It's the mirror image of typical urban planning. The debate in a rapidly growing city like Phoenix tends to be: How much must we widen Road A to accommodate new Subdivision B?

Those who study shrinking cities say depopulation should inspire a similar process -- "smart decline," some call it, riffing on the familiar "smart growth."

(later)

In many cities, moving out of the denial stage -- what Bingler called "getting real" -- is the hardest part.

That's because shrinkage connotes defeat. But advocates of smart decline say it shouldn't. After all, continual expansion brings its own curses: sprawl, traffic jams, cookie-cutter subdivisions and chain restaurants, much of which New Orleans has mercifully avoided.

Terry Schwarz, a planning professor at Kent State University's Cleveland campus and an expert on shrinking cities, speaks with wry disdain of her parents' adopted home of Phoenix, a city whose explosive growth is often seen as proof of its desirability.

"Have you ever been to Phoenix?" she asked. "It's an awful place."



There is a major problem here. Pheonix, and most every other growing city in the Sunbelt, do not typify 'smart growth.' In fact, 'smart growth' was developed in direct response to places like Phoenix. (By the way, Phoenix is indeed an awful place. It is the worst place I have ever visited in my whole life. Ever.) Places like Phoenix, Dallas-Forth Worth, Houston, Tampa Bay, Atlanta, etc., expanded and developed wildly with no attention paid to urban sustainability. 'Smart growth' is a relatively recent response to that type of wild free-market expansion; it attempts to regulate development in a way that protects residential interests, environmental sustainability, and the limits of infrastructure systems within the framework of dense urbanity. 'Smart decline' is not a response to Sunbelt homogenization or to smart growth - it's just planners and academics trying to be cute with their terminology.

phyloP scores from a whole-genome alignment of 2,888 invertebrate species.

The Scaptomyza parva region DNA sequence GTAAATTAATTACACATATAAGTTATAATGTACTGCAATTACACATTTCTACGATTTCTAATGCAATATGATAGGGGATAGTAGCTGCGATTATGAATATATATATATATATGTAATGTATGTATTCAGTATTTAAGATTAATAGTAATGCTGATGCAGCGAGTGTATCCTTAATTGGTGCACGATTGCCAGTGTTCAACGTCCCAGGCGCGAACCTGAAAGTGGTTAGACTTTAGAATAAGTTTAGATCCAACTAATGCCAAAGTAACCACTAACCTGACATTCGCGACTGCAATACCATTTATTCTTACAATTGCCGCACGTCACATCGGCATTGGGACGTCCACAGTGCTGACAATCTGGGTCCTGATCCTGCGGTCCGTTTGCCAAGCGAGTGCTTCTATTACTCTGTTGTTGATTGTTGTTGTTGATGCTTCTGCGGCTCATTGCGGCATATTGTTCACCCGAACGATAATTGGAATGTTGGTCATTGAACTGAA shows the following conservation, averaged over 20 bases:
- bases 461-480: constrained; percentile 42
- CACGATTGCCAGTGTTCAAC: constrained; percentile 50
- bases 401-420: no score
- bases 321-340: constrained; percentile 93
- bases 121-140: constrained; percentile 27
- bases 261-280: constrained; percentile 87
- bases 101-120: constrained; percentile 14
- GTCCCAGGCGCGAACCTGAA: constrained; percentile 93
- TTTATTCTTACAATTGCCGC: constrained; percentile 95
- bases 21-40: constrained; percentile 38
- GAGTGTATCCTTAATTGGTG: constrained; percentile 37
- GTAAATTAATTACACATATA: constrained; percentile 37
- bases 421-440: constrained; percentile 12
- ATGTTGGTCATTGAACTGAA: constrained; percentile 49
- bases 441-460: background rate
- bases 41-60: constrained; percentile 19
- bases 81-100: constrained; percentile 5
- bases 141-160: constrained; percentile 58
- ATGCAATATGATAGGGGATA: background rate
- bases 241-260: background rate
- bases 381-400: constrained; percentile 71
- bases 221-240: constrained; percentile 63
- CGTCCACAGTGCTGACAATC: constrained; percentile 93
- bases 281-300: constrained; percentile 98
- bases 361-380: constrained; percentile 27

I don't think there's a single person in Orleans Parish advocating for the kind of cul-de-sac, big box, chain restaurant, subdivision, unregulated expansion that the article's dichotomy seems to imply. Rather, I think everyone recognizes the need to regulate how development happens in Orleans Parish moving forward. The problem here is that certain planners like Steven Bingler continue to push for a shrunken footprint, the closure of whole swaths of the city, and the enshrined displacement of Katrina victims. While this is a morally perilous approach, it is also not feasible now, not after tens of thousands of residents returned to the very neighborhoods typically circled for closure. Bingler and the larger planner cabal that brought us the failed BNOB plan continue to cling to that divisive recovery model and continue to poison ongoing efforts to craft a consensus master plan that provides for both sustainability and Parish-wide recovery. It is an illusion to think that nobody will have to sacrifice anything - there's going to need to be green space - but to suggest that 'smart decline' is the right model for New Orleans is counterproductive and wrongheaded.

I'd argue that it is the decliners that need to "get real." They seem to be the ones that continually advocate for dumping hundreds of millions of one time only dollars into gigantic trickle down projects like Reinventing the Crescent, the LSU/VA, and a Superdome Entertainment District while sustainable neighborhoods all over the city cry out for micro investment. It is absolutely silly to proritize the Reinventing the Crescent project over basic investment in New Orleans East, but that's what we're doing. The sliver by the river will do just fine if we stall a massive riverfront redevelopment but can New Orleans East make it another ten years without an urban mainstreet?

Aren't We Still Growing, Anyway?

Though repopulation has stalled, we're still regaining population, not losing it. And as I'm recalling, there are still some 85k Road Home properties and some 15k affordable housing units in the pipeline still, though they're tenuous because of the credit crisis, etc. Correct me if I'm wrong about that...

Nagin, Leadership to Blame

Though he doesn't spend enough time making the point, Russell smartly fixes blame where it belongs:

Put bluntly, Mayor Ray Nagin's declaration that a laissez-faire "market forces" approach would drive New Orleans' population higher than before the flood seems well off the mark. Although some neighborhoods have recovered strongly, in many the population remains down by 50 percent or more. Across the flood zone, ghost homes sit empty by the hundreds on blighted, overgrown blocks.